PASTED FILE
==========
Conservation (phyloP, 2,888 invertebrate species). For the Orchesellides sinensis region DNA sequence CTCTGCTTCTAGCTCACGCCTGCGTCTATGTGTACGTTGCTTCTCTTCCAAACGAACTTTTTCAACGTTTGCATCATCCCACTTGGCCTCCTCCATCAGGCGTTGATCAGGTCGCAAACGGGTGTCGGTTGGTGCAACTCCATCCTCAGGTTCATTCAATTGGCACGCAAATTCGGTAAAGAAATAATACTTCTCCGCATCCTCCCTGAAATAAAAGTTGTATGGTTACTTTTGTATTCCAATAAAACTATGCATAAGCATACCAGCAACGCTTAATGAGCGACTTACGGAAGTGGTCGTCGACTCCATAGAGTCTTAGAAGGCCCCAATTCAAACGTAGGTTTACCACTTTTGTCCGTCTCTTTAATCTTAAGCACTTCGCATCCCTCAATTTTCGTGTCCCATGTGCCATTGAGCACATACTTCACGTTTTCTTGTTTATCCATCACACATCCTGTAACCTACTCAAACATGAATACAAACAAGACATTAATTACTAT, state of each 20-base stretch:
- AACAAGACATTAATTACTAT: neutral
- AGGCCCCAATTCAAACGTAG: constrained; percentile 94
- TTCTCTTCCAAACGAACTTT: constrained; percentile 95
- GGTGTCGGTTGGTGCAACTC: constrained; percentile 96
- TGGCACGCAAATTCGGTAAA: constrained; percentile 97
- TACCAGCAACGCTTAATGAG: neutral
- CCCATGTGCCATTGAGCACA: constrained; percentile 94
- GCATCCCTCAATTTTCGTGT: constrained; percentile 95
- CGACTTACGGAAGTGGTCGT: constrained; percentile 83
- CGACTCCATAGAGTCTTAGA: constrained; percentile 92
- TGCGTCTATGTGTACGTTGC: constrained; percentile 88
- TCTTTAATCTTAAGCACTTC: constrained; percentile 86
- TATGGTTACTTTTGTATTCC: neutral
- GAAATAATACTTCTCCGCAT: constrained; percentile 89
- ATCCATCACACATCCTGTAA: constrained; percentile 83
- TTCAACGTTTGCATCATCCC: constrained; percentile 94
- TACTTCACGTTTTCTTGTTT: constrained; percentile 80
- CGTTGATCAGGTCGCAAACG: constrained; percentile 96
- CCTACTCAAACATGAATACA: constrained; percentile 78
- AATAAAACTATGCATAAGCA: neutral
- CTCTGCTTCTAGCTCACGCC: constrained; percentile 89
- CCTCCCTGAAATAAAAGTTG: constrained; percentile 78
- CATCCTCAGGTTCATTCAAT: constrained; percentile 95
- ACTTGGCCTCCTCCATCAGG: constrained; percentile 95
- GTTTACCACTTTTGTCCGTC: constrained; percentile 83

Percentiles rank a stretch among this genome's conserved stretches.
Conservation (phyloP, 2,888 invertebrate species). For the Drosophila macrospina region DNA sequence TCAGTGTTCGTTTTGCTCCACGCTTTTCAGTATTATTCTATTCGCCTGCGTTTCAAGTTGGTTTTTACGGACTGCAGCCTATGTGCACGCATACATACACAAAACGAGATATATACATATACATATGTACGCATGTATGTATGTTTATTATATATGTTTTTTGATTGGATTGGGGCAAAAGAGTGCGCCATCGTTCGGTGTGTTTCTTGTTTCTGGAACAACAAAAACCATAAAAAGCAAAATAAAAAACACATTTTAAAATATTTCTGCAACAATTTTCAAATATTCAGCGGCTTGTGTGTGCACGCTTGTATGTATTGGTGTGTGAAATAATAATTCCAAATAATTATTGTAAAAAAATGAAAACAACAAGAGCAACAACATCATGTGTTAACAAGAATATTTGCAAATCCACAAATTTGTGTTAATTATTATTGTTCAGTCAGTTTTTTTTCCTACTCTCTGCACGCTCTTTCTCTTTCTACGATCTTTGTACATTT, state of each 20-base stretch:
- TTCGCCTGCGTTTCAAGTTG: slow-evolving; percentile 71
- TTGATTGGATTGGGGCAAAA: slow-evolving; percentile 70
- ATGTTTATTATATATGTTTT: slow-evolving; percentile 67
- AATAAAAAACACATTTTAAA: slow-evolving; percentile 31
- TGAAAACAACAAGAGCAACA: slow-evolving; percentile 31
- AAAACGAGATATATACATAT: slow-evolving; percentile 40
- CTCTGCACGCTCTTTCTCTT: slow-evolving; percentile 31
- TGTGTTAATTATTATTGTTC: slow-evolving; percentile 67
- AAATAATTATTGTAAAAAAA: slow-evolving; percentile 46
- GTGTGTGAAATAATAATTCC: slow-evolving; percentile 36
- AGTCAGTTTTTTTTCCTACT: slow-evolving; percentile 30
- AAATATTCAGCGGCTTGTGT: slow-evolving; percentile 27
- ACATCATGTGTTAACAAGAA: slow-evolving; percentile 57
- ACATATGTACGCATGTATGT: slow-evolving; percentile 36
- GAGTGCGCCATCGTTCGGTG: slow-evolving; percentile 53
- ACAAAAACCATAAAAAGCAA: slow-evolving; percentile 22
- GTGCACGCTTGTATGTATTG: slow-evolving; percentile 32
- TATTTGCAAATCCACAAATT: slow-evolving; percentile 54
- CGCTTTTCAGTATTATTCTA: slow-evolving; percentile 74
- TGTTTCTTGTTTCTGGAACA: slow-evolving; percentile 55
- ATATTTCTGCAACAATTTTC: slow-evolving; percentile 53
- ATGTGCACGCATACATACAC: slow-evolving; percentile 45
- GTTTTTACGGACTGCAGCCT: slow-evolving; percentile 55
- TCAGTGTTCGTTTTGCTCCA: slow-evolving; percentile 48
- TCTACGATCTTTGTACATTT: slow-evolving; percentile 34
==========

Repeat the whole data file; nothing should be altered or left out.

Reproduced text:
Conservation (phyloP, 2,888 invertebrate species). For the Orchesellides sinensis region DNA sequence CTCTGCTTCTAGCTCACGCCTGCGTCTATGTGTACGTTGCTTCTCTTCCAAACGAACTTTTTCAACGTTTGCATCATCCCACTTGGCCTCCTCCATCAGGCGTTGATCAGGTCGCAAACGGGTGTCGGTTGGTGCAACTCCATCCTCAGGTTCATTCAATTGGCACGCAAATTCGGTAAAGAAATAATACTTCTCCGCATCCTCCCTGAAATAAAAGTTGTATGGTTACTTTTGTATTCCAATAAAACTATGCATAAGCATACCAGCAACGCTTAATGAGCGACTTACGGAAGTGGTCGTCGACTCCATAGAGTCTTAGAAGGCCCCAATTCAAACGTAGGTTTACCACTTTTGTCCGTCTCTTTAATCTTAAGCACTTCGCATCCCTCAATTTTCGTGTCCCATGTGCCATTGAGCACATACTTCACGTTTTCTTGTTTATCCATCACACATCCTGTAACCTACTCAAACATGAATACAAACAAGACATTAATTACTAT, state of each 20-base stretch:
- AACAAGACATTAATTACTAT: neutral
- AGGCCCCAATTCAAACGTAG: constrained; percentile 94
- TTCTCTTCCAAACGAACTTT: constrained; percentile 95
- GGTGTCGGTTGGTGCAACTC: constrained; percentile 96
- TGGCACGCAAATTCGGTAAA: constrained; percentile 97
- TACCAGCAACGCTTAATGAG: neutral
- CCCATGTGCCATTGAGCACA: constrained; percentile 94
- GCATCCCTCAATTTTCGTGT: constrained; percentile 95
- CGACTTACGGAAGTGGTCGT: constrained; percentile 83
- CGACTCCATAGAGTCTTAGA: constrained; percentile 92
- TGCGTCTATGTGTACGTTGC: constrained; percentile 88
- TCTTTAATCTTAAGCACTTC: constrained; percentile 86
- TATGGTTACTTTTGTATTCC: neutral
- GAAATAATACTTCTCCGCAT: constrained; percentile 89
- ATCCATCACACATCCTGTAA: constrained; percentile 83
- TTCAACGTTTGCATCATCCC: constrained; percentile 94
- TACTTCACGTTTTCTTGTTT: constrained; percentile 80
- CGTTGATCAGGTCGCAAACG: constrained; percentile 96
- CCTACTCAAACATGAATACA: constrained; percentile 78
- AATAAAACTATGCATAAGCA: neutral
- CTCTGCTTCTAGCTCACGCC: constrained; percentile 89
- CCTCCCTGAAATAAAAGTTG: constrained; percentile 78
- CATCCTCAGGTTCATTCAAT: constrained; percentile 95
- ACTTGGCCTCCTCCATCAGG: constrained; percentile 95
- GTTTACCACTTTTGTCCGTC: constrained; percentile 83

Percentiles rank a stretch among this genome's conserved stretches.
Conservation (phyloP, 2,888 invertebrate species). For the Drosophila macrospina region DNA sequence TCAGTGTTCGTTTTGCTCCACGCTTTTCAGTATTATTCTATTCGCCTGCGTTTCAAGTTGGTTTTTACGGACTGCAGCCTATGTGCACGCATACATACACAAAACGAGATATATACATATACATATGTACGCATGTATGTATGTTTATTATATATGTTTTTTGATTGGATTGGGGCAAAAGAGTGCGCCATCGTTCGGTGTGTTTCTTGTTTCTGGAACAACAAAAACCATAAAAAGCAAAATAAAAAACACATTTTAAAATATTTCTGCAACAATTTTCAAATATTCAGCGGCTTGTGTGTGCACGCTTGTATGTATTGGTGTGTGAAATAATAATTCCAAATAATTATTGTAAAAAAATGAAAACAACAAGAGCAACAACATCATGTGTTAACAAGAATATTTGCAAATCCACAAATTTGTGTTAATTATTATTGTTCAGTCAGTTTTTTTTCCTACTCTCTGCACGCTCTTTCTCTTTCTACGATCTTTGTACATTT, state of each 20-base stretch:
- TTCGCCTGCGTTTCAAGTTG: slow-evolving; percentile 71
- TTGATTGGATTGGGGCAAAA: slow-evolving; percentile 70
- ATGTTTATTATATATGTTTT: slow-evolving; percentile 67
- AATAAAAAACACATTTTAAA: slow-evolving; percentile 31
- TGAAAACAACAAGAGCAACA: slow-evolving; percentile 31
- AAAACGAGATATATACATAT: slow-evolving; percentile 40
- CTCTGCACGCTCTTTCTCTT: slow-evolving; percentile 31
- TGTGTTAATTATTATTGTTC: slow-evolving; percentile 67
- AAATAATTATTGTAAAAAAA: slow-evolving; percentile 46
- GTGTGTGAAATAATAATTCC: slow-evolving; percentile 36
- AGTCAGTTTTTTTTCCTACT: slow-evolving; percentile 30
- AAATATTCAGCGGCTTGTGT: slow-evolving; percentile 27
- ACATCATGTGTTAACAAGAA: slow-evolving; percentile 57
- ACATATGTACGCATGTATGT: slow-evolving; percentile 36
- GAGTGCGCCATCGTTCGGTG: slow-evolving; percentile 53
- ACAAAAACCATAAAAAGCAA: slow-evolving; percentile 22
- GTGCACGCTTGTATGTATTG: slow-evolving; percentile 32
- TATTTGCAAATCCACAAATT: slow-evolving; percentile 54
- CGCTTTTCAGTATTATTCTA: slow-evolving; percentile 74
- TGTTTCTTGTTTCTGGAACA: slow-evolving; percentile 55
- ATATTTCTGCAACAATTTTC: slow-evolving; percentile 53
- ATGTGCACGCATACATACAC: slow-evolving; percentile 45
- GTTTTTACGGACTGCAGCCT: slow-evolving; percentile 55
- TCAGTGTTCGTTTTGCTCCA: slow-evolving; percentile 48
- TCTACGATCTTTGTACATTT: slow-evolving; percentile 34